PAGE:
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Table 2 Present and potential measuresa to control TBDs. This table is modified from Eisen & Gray [241]. There is not a single method that effectively controls all TBDs. National and local strategies, which combine several methods probably work best [191, 192]. Anti-tick vaccines blocking pathogen transmission in humans and domestic animals might encompass the silver bullet to control TBDs. Hygiene measuresb involve checking for tick bites, prompt removal, and most importantly, seek medical advice when developing symptoms (e.g. fever, skin rash) or illness in weeks to months after a tick bite

From: Control of Lyme borreliosis and other Ixodes ricinus-borne diseases

Personal Domestic animal Residential Vegetation Fauna Medical
Avoid tick habitats Avoid tick habitats Xeriscaping/ Hardscaping Awareness for visitors   Increase awareness and knowledge of medical doctors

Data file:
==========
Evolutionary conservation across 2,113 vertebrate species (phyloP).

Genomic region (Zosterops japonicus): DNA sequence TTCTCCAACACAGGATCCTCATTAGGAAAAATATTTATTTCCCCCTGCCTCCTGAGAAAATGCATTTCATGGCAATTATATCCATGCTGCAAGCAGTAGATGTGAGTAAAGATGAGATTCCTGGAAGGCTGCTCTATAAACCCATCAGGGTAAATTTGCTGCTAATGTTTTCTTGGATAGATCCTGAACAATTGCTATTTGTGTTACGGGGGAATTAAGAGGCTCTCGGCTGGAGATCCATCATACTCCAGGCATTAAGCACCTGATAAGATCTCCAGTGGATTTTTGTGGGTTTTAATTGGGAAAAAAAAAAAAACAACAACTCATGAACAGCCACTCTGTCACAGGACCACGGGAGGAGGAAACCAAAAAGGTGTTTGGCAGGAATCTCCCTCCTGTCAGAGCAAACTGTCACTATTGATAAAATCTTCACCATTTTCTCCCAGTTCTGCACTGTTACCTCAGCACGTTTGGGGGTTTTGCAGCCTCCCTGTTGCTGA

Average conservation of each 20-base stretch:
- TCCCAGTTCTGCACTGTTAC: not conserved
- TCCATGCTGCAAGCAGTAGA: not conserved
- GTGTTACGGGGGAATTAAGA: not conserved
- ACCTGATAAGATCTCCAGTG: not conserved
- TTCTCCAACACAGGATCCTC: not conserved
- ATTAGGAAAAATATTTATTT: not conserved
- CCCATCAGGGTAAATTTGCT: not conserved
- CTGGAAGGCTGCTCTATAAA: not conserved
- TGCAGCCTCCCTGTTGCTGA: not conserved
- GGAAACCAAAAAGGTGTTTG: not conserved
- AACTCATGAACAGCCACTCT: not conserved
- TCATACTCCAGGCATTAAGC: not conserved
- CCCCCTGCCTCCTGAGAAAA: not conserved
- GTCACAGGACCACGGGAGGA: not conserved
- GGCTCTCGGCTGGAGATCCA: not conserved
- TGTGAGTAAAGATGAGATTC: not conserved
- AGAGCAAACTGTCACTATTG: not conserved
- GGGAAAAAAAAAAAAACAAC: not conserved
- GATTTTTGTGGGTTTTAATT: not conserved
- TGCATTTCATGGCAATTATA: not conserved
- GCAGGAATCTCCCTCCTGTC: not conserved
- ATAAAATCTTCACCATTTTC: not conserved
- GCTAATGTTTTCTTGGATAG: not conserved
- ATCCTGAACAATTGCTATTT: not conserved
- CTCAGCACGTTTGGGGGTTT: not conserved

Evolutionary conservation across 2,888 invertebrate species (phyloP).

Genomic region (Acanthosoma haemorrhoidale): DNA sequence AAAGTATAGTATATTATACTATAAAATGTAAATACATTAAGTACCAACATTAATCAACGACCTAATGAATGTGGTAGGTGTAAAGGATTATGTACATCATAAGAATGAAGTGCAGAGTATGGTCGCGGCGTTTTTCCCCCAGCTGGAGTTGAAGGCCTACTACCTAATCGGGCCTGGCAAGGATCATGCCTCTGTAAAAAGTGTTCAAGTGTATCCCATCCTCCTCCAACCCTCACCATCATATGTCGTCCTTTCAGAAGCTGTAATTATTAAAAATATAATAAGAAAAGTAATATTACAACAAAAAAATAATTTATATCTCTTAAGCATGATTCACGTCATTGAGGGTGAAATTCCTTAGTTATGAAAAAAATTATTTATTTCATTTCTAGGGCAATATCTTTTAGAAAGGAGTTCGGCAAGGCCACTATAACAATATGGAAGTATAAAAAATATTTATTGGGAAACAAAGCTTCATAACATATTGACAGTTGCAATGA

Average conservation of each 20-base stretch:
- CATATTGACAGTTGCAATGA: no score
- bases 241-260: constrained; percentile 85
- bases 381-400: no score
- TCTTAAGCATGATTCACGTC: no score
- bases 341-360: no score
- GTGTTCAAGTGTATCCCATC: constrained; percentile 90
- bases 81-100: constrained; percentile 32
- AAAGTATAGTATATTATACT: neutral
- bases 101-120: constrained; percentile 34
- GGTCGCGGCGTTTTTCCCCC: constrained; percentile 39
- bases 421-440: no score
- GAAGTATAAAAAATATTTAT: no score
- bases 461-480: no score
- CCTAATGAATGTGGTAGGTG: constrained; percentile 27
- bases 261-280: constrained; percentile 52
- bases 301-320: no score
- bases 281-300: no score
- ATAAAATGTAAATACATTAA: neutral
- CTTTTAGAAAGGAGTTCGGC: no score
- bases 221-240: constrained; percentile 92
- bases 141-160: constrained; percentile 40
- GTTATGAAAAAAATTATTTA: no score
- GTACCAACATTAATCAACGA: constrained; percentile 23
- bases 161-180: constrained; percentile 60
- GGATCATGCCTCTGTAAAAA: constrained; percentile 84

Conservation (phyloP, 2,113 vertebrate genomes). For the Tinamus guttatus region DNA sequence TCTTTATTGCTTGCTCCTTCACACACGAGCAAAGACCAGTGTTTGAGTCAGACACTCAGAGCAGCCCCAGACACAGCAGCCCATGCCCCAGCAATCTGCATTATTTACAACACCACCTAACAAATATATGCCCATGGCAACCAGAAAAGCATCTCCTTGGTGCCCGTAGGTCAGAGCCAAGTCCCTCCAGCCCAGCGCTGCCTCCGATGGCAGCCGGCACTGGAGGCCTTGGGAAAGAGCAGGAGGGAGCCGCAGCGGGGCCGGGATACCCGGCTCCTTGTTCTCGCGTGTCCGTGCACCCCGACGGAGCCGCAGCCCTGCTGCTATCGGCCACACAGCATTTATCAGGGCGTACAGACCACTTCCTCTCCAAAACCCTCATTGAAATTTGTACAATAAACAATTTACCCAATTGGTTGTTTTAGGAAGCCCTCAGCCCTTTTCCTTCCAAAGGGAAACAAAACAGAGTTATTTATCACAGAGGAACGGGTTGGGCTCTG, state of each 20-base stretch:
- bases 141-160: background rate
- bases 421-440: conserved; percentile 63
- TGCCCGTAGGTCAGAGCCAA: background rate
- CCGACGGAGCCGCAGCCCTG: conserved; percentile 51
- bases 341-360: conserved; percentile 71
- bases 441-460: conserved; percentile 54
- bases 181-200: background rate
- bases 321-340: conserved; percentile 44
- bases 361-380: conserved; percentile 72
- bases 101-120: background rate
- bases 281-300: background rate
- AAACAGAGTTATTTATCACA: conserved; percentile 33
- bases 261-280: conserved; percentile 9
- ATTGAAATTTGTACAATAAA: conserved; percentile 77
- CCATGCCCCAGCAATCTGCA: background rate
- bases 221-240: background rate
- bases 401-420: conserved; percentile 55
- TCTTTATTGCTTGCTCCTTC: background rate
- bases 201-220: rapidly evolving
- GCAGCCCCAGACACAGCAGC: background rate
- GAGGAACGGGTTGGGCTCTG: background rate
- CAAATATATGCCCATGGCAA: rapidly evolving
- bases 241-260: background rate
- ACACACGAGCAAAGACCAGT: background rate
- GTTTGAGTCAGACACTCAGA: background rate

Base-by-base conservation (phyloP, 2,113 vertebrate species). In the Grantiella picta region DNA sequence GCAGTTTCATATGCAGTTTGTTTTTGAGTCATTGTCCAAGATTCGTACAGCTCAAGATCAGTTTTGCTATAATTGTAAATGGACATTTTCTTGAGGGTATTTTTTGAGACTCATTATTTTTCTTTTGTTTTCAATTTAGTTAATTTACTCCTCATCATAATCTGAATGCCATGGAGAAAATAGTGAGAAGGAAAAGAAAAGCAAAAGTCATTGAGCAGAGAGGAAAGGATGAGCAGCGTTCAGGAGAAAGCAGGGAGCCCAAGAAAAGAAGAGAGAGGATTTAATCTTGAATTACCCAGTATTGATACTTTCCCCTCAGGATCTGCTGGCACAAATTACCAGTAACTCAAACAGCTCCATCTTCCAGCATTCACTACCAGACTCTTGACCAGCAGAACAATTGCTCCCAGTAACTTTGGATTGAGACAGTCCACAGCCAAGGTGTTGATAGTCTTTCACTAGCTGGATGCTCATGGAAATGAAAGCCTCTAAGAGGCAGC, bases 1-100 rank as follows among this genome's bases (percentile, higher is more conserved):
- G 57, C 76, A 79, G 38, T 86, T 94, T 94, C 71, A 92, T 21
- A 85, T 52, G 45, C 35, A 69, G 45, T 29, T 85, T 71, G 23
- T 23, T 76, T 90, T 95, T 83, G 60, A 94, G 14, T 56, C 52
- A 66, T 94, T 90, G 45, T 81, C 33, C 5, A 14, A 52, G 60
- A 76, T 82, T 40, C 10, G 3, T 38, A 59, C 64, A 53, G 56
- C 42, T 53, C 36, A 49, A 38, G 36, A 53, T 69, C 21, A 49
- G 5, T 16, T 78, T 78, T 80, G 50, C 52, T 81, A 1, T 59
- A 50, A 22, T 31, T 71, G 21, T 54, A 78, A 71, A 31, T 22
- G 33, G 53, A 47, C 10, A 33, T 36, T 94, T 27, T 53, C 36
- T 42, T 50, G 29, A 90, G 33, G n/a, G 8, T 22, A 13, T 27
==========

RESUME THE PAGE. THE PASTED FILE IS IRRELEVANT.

Protective clothing Treatments with topical or systematic acaricides Keep grass short, remove weeds, remove leaf litter and brush Reduce tick abundance on sites with high recreational activities Deer fencing Technical improvement of laboratory tests
Repellents Hygiene measuresb Remove harborages/food for rodents and insectivores Avoidance tick habitats/ directing visitor flows Deer removal Improvement of diagnostic/clinical pathways
Acaricide-impregnated clothing   Fencing to exclude wildlife Mowing/extensive grazing of paths and recreational sites Topical acaricide for propagation hosts (deer) Improve cure and care of patients with late LB and persisting complaints
Hygiene measuresb   Move play/rest structures to low risk areas Create open habitats rather than woodlands Sheep mopping Prophylactic antibiotic treatment after a tick bite
Control ticks on dogs/ cats and in gardens   Chemical/fungal acaricides   Topical acaricide/antibiotics for rodents  
sTBE vaccine TBE vaccine    Oral LB vaccine for rodentsa  
LB vaccinea LB vaccine    Oral tick growth regulator/acaricidea  
Tick vaccinea Tick vaccinea    Tick vaccinea